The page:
Coin Collecting For Dummies, 3rd Edition
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Forty years ago, your spare change might yield all kinds of things: Indian-head cents, buffalo nickels, Mercury dimes, Standing Liberty quarters, Walking Liberty half dollars, and plenty of the more modern silver coins that had been discontinued a few years earlier. These are all but gone, but recent developments have brought all kinds of people back to coin collecting, and budding numismatists are searching their spare change for treasure. Here are some reasons people are getting excited about coin collecting again.

50 State Quarters

In 1999, the U.S. Mint began the 50 State Quarters program, a series of 50 special quarter dollars, each representing an individual state and released in the order in which the states entered the Union. The new coins share a common obverse (coin front); the reverses (coin backs) are chosen from designs submitted by each state. Five new quarters are issued each year. The U.S. Treasury reports that over 100 million Americans are collecting the state quarters, many of them completely new to collecting.

Sacagawea dollar

In what was perhaps the biggest and most expensive advertising campaign ever seen for a new coin, the U.S. Mint introduced a new $1 coin in 2000. The new dollar featured the Native American guide Sacagawea (and her infant son) on the front, and an eagle on the back. To make the coin distinctive, the edge was left flat and plain, and the entire coin was struck from a gold-colored alloy. In a stroke of genius, the U.S. Mint contracted with Wal-Mart stores throughout the country to distribute the new coins in limited quantities. Banks received very few of the coins, creating the false impression that the new coins were rare. In fact, billions of the Sacagawea dollars have been produced and they will never be rare.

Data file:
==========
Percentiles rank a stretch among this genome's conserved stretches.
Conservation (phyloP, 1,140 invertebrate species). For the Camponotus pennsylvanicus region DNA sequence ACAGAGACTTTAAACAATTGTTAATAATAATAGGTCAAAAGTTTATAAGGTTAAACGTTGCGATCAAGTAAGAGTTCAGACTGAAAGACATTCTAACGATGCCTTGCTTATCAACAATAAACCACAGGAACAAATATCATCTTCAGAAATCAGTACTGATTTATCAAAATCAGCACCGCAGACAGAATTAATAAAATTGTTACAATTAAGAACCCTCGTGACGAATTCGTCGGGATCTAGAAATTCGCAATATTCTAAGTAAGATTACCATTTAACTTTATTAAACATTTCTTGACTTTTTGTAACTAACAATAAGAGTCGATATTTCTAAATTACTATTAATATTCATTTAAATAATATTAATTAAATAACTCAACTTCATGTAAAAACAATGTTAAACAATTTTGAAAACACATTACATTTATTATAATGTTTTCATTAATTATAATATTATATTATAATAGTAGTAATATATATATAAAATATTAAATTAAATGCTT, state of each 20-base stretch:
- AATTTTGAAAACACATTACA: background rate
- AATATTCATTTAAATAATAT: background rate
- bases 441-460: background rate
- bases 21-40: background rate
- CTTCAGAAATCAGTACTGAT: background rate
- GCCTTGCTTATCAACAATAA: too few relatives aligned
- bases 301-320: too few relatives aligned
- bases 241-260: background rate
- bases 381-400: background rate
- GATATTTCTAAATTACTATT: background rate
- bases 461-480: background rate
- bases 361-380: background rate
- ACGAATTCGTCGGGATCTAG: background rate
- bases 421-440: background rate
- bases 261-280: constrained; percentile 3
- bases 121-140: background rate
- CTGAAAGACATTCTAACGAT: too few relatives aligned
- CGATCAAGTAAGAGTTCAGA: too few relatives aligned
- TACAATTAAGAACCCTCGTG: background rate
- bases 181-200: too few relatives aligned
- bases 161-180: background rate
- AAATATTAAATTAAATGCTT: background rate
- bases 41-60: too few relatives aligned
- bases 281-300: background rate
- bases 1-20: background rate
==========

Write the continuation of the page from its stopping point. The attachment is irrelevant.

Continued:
New commemorative issues

In 1982, the U.S. Mint began tentatively issuing commemorative coins again. Today, the U.S. Mint has hit its stride, issuing one or more commemorative coins each year in a variety of metals, set combinations, and price levels. New commemorative coins are available in gold, silver, and copper-nickel on subjects that appeal to a broad audience. Each new issue creates excitement among existing collectors and brings new collectors into the hobby.

Error coins

The U.S. Mint is far from perfect. However, as far as numismatics goes, that's a good thing. Few industries have product lines in which the rejected items are more valuable than the perfect ones. In 2000, a number of spectacular error coins stunned the numismatic world. One such error was a coin with the front of a 50 State Quarter and the back of a Sacagawea dollar — the first U.S. coin ever to bear two denominations. Because the two dies differ in diameter, no one believed it was even possible for such an error to exist; in fact, some professionals believe these error coins were made deliberately. The error received tremendous publicity in the national media, causing millions of non-collectors to begin examining their change.

Wheaties

Occasionally, a Wheatie (the Lincoln cent with wheat ears on the back, struck prior to 1959) still shows up in your pocket. As the years go by, they will become rarer.

About This Article

This article is from the book:

About the book authors: